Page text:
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Tip 23 for Better Shoots by Heidi Rondak

Book your storybook team

With your concept in the shape of a mood board and as soon as you have a clear notion of the budget that you’d like to spend on your new campaign photos you can begin to book your professional team and everything you’ll need for the production additionally. Like it’s described in tip no. 4 there’s more to include in the calculation than just the main players (which are the models, the photographer, the hair & make-up artist, the fashion stylist, and possibly an external art director). After all, they could certainly all use assistants and some set runners who are there to help wherever they’re needed. In specific cases location supervisors or security guards are necessary, the latter especially when you shoot with valuable products like jewellery. And as we’re dealing with humans who have basic needs there’s no way around organising catering for the day. On top of all the fees for the people involved there possibly are equipment, location, and prop rents to be paid, or other things to be bought. Last but not least a fair part of your expenses are flowing into your license that allows you to actually use the resulting photos for your purpose.
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Tip 22 for Better Shoots by Heidi Rondak

Let your mood board undergo a reality check

Following the guidelines of my last tip, your mood board may by now be ready to be seen by others. At this point, always be careful with the copyrights of the mood material because sharing will be a form of publication for which you actually need a license of each copyright holder and the models shown (and on top of that the legal prerequisites are different in every country). In order to be on the complete safe side here, you can find a good range of useful creative commons photos on stock photo platforms some of which even offer images for free, e.g. Unsplash, Pexels, or pixabay. If you’re seeking even more professional content that was for example published in fashion magazines earlier, you can find a good variety on gettyimages, however, you’ll need to invest a bit of cash in it. Besides the copyright aspect, this article treats a few further stages where you’ll be able to touch up the mood board and make it a masterpiece.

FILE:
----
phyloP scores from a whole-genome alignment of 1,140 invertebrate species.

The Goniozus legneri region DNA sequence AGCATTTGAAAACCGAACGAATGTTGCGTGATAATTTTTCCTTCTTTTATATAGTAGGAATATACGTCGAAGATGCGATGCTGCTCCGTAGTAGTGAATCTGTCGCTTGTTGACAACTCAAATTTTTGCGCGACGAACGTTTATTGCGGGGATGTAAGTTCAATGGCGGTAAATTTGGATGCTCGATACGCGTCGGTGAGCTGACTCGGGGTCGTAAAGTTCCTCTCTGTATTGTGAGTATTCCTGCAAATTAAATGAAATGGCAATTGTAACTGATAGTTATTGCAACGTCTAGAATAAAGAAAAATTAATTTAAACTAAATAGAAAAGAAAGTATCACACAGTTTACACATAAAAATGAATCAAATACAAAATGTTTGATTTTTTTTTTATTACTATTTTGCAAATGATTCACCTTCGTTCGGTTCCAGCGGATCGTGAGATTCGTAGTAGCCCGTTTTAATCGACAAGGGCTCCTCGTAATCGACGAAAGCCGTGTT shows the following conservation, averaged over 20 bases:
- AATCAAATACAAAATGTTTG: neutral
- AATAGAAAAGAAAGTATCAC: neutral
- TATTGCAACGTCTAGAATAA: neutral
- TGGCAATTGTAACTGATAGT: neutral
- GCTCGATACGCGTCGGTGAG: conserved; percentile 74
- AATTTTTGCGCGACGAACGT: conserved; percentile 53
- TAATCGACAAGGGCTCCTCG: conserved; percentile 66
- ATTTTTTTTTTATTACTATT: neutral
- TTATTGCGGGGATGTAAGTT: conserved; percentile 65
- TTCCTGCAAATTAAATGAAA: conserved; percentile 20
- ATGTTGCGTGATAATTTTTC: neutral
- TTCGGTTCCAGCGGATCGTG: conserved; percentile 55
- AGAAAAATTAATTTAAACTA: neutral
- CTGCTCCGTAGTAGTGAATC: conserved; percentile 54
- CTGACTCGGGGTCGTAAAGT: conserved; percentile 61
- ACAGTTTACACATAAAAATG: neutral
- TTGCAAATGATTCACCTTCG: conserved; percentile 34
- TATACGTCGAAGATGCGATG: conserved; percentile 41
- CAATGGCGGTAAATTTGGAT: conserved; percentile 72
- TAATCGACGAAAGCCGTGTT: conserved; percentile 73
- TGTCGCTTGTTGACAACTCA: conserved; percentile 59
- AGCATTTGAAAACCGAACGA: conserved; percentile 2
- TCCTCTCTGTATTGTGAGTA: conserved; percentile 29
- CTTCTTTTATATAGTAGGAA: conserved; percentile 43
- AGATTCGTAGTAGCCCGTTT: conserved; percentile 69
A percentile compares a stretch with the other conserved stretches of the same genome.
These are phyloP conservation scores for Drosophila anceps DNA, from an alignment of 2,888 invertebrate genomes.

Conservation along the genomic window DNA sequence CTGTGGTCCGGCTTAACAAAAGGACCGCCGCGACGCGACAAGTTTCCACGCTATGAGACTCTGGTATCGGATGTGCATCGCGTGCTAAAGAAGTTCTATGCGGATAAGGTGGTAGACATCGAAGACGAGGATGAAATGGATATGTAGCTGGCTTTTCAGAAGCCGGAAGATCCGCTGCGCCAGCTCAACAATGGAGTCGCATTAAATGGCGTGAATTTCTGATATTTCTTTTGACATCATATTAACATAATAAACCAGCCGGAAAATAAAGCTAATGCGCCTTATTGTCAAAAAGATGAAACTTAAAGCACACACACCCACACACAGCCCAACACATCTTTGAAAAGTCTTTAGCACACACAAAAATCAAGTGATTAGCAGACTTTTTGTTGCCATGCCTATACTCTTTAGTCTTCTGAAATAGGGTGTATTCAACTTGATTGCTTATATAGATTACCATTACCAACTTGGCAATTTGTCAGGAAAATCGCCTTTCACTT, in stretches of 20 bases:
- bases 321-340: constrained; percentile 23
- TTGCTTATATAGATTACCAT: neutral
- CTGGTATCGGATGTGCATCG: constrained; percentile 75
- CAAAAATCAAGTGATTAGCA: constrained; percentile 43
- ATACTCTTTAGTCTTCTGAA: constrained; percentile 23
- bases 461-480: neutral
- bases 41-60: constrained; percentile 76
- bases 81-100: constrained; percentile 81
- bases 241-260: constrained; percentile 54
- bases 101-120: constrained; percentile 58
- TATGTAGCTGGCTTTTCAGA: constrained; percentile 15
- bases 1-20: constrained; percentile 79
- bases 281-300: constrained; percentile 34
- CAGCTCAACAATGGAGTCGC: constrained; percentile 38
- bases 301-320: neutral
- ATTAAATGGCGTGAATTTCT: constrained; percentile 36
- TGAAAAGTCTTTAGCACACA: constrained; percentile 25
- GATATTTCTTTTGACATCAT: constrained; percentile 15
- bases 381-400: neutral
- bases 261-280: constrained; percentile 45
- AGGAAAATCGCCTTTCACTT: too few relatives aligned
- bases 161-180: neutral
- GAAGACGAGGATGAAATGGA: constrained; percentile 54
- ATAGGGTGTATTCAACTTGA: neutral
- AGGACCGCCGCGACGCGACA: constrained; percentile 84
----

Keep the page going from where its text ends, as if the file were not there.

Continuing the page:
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Tip 21 for Better Shoots by Heidi Rondak

Mastering the art of mood board creation

After reading the last article’s advice you might be eager to finally learn how to create a mood board by yourself, according to your own shooting idea. Ultimately, it’s the most creative part in a campaign shoot and it secretly makes you the true artist. Yet, for some, it might not be clear what a mood board is exactly, let alone what to consider a good versus a great mood board. By definition, mood boards can be different kinds of presentations that combine images, text, etc. on a topic to convey a feeling about it. Such a mood board can serve as a script that, at first, wins over a good photo team and then functions like a briefing that everybody draws on during the preparation and the production day. Therefore, mood boards are communication tools and a superior one clearly distinguishes which pictures are describing what elements of the photo shoot resp. which guidelines are who’s cup of tea. After all, you certainly want to avoid that the hair & make-up artist styles a model after a mood picture that was actually just there to characterise the light situation you wanted. 
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Tip 20 for Better Shoots by Heidi Rondak

How to get inspired for a campaign shoot

The last three tip articles have revealed to us who is needed to execute a photo shoot successfully. Now, as we know that we’re dealing with a team of at least 4 people (a photographer, a model, a hair & make-up artist and a fashion stylist) we want to make sure that everyone shares the same vision of what is going to be produced so that they can do their best in their fields. Therefore, this article and the following two are going to treat the most important puzzle piece of any photo shoot: the concept and its making.
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Tip 19 for Better Shoots by Heidi Rondak

Hire a fashion stylist and your products will look their best

In the fashion industry, we usually say ‘stylist’ when we’re referring to the fashion/wardrobe stylist. Therefore, they are often confused with the hairstylist or even the make-up artist by non-professionals. Many people aren’t aware of the fact that a photoshoot with people requires a fashion stylist but they are indeed a necessity even if you advertise a car or a new toothbrush – not to mention when you want to sell the fashion itself. In the following, I’m going to name a couple of reasons why hiring a stylist will make the photos you commissioned look as professional as you imagined them in the first place.
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Tip 17 for Better Shoots by Heidi Rondak

The importance of the model for a successful campaign

In this chapter, we’re focussing on the team and its importance for your photoshoot. We can agree that we need a professional photographer (at least I hope you do) and this is why I’m just going to elaborate on the roles of professional models, make-up artists, hairstylists, and fashion stylists with the next three posts. This article is explaining what you need to know about models and why your campaign can be more successful when it’s photographed with a professional one who is signed at an agency. 
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Tip 16 for Better Shoots by Heidi Rondak

Directions of light – Why you shouldn’t always look on the bright side

By reading my last three tip articles you had the opportunity to gain basic knowledge about different kinds of light such as natural light, flashlights, and continuous light. By bringing reflectors and diffusers into play the possibilities of modifying light beams to be soft or hard, wide-angle or focused, direct or indirect are game-changing. However, there’s one thing left to be discussed: the effects of the light’s direction on the model and fashion.